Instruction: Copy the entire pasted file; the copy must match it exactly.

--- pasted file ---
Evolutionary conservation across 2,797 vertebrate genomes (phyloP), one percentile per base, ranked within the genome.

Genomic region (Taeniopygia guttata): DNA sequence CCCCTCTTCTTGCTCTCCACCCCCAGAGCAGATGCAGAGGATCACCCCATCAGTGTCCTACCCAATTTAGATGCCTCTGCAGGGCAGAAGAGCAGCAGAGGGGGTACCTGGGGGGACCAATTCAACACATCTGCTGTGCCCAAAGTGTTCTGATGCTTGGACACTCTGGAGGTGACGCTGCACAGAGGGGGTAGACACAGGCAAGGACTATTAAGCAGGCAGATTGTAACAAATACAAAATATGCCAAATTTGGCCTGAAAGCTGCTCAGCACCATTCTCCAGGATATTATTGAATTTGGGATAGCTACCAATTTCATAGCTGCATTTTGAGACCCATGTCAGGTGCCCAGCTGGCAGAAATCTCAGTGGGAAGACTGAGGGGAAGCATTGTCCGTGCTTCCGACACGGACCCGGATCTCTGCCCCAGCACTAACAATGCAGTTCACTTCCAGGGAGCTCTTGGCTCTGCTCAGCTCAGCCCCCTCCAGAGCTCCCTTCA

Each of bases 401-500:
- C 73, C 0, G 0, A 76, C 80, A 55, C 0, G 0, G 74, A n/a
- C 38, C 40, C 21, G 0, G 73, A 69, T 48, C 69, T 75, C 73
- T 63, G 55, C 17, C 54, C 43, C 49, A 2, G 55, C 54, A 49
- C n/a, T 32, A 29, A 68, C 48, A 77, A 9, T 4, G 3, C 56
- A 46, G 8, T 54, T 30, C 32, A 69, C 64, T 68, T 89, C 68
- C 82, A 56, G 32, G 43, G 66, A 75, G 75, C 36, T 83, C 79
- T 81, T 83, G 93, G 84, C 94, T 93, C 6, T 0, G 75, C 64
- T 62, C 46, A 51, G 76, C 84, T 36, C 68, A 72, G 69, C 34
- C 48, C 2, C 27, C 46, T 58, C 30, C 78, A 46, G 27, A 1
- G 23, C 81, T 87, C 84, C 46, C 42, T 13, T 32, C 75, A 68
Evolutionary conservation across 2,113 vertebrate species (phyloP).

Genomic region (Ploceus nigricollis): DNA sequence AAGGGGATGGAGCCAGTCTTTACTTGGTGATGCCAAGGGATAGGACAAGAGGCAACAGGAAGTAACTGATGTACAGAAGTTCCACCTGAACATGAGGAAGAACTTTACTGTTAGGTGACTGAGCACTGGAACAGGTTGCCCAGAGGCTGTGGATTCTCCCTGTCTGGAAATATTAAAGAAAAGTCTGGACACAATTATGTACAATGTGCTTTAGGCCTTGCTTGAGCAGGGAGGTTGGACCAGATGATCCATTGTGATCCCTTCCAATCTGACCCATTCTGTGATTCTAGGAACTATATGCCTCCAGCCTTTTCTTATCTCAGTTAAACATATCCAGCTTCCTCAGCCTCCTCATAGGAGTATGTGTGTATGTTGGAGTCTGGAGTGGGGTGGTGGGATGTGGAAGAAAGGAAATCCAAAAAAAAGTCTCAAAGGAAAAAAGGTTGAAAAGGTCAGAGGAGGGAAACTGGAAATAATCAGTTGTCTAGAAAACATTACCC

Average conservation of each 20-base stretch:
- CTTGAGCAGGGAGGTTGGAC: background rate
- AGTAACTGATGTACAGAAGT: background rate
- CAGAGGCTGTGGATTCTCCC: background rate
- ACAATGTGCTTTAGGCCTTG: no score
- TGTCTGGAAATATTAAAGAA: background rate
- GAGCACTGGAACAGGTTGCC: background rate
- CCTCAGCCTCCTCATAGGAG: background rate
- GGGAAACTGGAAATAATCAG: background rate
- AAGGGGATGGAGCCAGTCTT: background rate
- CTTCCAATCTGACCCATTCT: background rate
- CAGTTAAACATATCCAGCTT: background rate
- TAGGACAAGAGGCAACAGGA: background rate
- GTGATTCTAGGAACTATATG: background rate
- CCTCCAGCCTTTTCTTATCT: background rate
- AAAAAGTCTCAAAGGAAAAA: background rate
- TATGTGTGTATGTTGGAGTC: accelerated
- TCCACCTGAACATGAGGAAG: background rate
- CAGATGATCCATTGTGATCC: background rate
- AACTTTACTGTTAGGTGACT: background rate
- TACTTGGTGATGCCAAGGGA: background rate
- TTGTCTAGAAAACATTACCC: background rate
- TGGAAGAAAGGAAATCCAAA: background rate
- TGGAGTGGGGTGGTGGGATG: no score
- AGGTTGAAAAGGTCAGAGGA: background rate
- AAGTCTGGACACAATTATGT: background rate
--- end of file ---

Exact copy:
Evolutionary conservation across 2,797 vertebrate genomes (phyloP), one percentile per base, ranked within the genome.

Genomic region (Taeniopygia guttata): DNA sequence CCCCTCTTCTTGCTCTCCACCCCCAGAGCAGATGCAGAGGATCACCCCATCAGTGTCCTACCCAATTTAGATGCCTCTGCAGGGCAGAAGAGCAGCAGAGGGGGTACCTGGGGGGACCAATTCAACACATCTGCTGTGCCCAAAGTGTTCTGATGCTTGGACACTCTGGAGGTGACGCTGCACAGAGGGGGTAGACACAGGCAAGGACTATTAAGCAGGCAGATTGTAACAAATACAAAATATGCCAAATTTGGCCTGAAAGCTGCTCAGCACCATTCTCCAGGATATTATTGAATTTGGGATAGCTACCAATTTCATAGCTGCATTTTGAGACCCATGTCAGGTGCCCAGCTGGCAGAAATCTCAGTGGGAAGACTGAGGGGAAGCATTGTCCGTGCTTCCGACACGGACCCGGATCTCTGCCCCAGCACTAACAATGCAGTTCACTTCCAGGGAGCTCTTGGCTCTGCTCAGCTCAGCCCCCTCCAGAGCTCCCTTCA

Each of bases 401-500:
- C 73, C 0, G 0, A 76, C 80, A 55, C 0, G 0, G 74, A n/a
- C 38, C 40, C 21, G 0, G 73, A 69, T 48, C 69, T 75, C 73
- T 63, G 55, C 17, C 54, C 43, C 49, A 2, G 55, C 54, A 49
- C n/a, T 32, A 29, A 68, C 48, A 77, A 9, T 4, G 3, C 56
- A 46, G 8, T 54, T 30, C 32, A 69, C 64, T 68, T 89, C 68
- C 82, A 56, G 32, G 43, G 66, A 75, G 75, C 36, T 83, C 79
- T 81, T 83, G 93, G 84, C 94, T 93, C 6, T 0, G 75, C 64
- T 62, C 46, A 51, G 76, C 84, T 36, C 68, A 72, G 69, C 34
- C 48, C 2, C 27, C 46, T 58, C 30, C 78, A 46, G 27, A 1
- G 23, C 81, T 87, C 84, C 46, C 42, T 13, T 32, C 75, A 68
Evolutionary conservation across 2,113 vertebrate species (phyloP).

Genomic region (Ploceus nigricollis): DNA sequence AAGGGGATGGAGCCAGTCTTTACTTGGTGATGCCAAGGGATAGGACAAGAGGCAACAGGAAGTAACTGATGTACAGAAGTTCCACCTGAACATGAGGAAGAACTTTACTGTTAGGTGACTGAGCACTGGAACAGGTTGCCCAGAGGCTGTGGATTCTCCCTGTCTGGAAATATTAAAGAAAAGTCTGGACACAATTATGTACAATGTGCTTTAGGCCTTGCTTGAGCAGGGAGGTTGGACCAGATGATCCATTGTGATCCCTTCCAATCTGACCCATTCTGTGATTCTAGGAACTATATGCCTCCAGCCTTTTCTTATCTCAGTTAAACATATCCAGCTTCCTCAGCCTCCTCATAGGAGTATGTGTGTATGTTGGAGTCTGGAGTGGGGTGGTGGGATGTGGAAGAAAGGAAATCCAAAAAAAAGTCTCAAAGGAAAAAAGGTTGAAAAGGTCAGAGGAGGGAAACTGGAAATAATCAGTTGTCTAGAAAACATTACCC

Average conservation of each 20-base stretch:
- CTTGAGCAGGGAGGTTGGAC: background rate
- AGTAACTGATGTACAGAAGT: background rate
- CAGAGGCTGTGGATTCTCCC: background rate
- ACAATGTGCTTTAGGCCTTG: no score
- TGTCTGGAAATATTAAAGAA: background rate
- GAGCACTGGAACAGGTTGCC: background rate
- CCTCAGCCTCCTCATAGGAG: background rate
- GGGAAACTGGAAATAATCAG: background rate
- AAGGGGATGGAGCCAGTCTT: background rate
- CTTCCAATCTGACCCATTCT: background rate
- CAGTTAAACATATCCAGCTT: background rate
- TAGGACAAGAGGCAACAGGA: background rate
- GTGATTCTAGGAACTATATG: background rate
- CCTCCAGCCTTTTCTTATCT: background rate
- AAAAAGTCTCAAAGGAAAAA: background rate
- TATGTGTGTATGTTGGAGTC: accelerated
- TCCACCTGAACATGAGGAAG: background rate
- CAGATGATCCATTGTGATCC: background rate
- AACTTTACTGTTAGGTGACT: background rate
- TACTTGGTGATGCCAAGGGA: background rate
- TTGTCTAGAAAACATTACCC: background rate
- TGGAAGAAAGGAAATCCAAA: background rate
- TGGAGTGGGGTGGTGGGATG: no score
- AGGTTGAAAAGGTCAGAGGA: background rate
- AAGTCTGGACACAATTATGT: background rate